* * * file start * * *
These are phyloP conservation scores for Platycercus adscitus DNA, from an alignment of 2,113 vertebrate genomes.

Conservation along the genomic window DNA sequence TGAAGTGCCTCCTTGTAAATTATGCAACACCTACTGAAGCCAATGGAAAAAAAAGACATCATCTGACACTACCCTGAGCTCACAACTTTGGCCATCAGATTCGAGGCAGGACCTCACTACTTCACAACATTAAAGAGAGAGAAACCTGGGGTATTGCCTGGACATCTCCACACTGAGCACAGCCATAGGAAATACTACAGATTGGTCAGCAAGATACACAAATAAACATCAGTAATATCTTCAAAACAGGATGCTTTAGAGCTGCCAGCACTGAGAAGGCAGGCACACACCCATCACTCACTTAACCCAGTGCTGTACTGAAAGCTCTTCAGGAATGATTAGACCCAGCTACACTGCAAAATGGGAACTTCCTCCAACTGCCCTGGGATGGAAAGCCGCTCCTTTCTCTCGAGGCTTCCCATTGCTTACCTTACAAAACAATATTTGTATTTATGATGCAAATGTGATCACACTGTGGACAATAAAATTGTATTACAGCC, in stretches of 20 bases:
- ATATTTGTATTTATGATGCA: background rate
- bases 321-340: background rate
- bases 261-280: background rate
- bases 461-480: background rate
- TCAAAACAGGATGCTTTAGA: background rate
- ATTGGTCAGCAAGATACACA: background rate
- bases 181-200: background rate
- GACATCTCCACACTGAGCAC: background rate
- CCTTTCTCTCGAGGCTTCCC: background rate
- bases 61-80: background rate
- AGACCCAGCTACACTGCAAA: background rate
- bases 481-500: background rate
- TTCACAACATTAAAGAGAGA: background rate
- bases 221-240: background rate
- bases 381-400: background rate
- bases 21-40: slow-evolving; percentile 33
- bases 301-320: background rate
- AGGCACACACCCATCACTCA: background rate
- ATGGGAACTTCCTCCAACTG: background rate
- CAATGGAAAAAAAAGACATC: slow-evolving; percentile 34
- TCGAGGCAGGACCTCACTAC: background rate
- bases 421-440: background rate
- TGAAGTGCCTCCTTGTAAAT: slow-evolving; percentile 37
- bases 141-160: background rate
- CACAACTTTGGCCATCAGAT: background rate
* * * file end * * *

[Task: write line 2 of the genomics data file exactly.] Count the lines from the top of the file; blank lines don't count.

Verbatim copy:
Conservation along the genomic window DNA sequence TGAAGTGCCTCCTTGTAAATTATGCAACACCTACTGAAGCCAATGGAAAAAAAAGACATCATCTGACACTACCCTGAGCTCACAACTTTGGCCATCAGATTCGAGGCAGGACCTCACTACTTCACAACATTAAAGAGAGAGAAACCTGGGGTATTGCCTGGACATCTCCACACTGAGCACAGCCATAGGAAATACTACAGATTGGTCAGCAAGATACACAAATAAACATCAGTAATATCTTCAAAACAGGATGCTTTAGAGCTGCCAGCACTGAGAAGGCAGGCACACACCCATCACTCACTTAACCCAGTGCTGTACTGAAAGCTCTTCAGGAATGATTAGACCCAGCTACACTGCAAAATGGGAACTTCCTCCAACTGCCCTGGGATGGAAAGCCGCTCCTTTCTCTCGAGGCTTCCCATTGCTTACCTTACAAAACAATATTTGTATTTATGATGCAAATGTGATCACACTGTGGACAATAAAATTGTATTACAGCC, in stretches of 20 bases: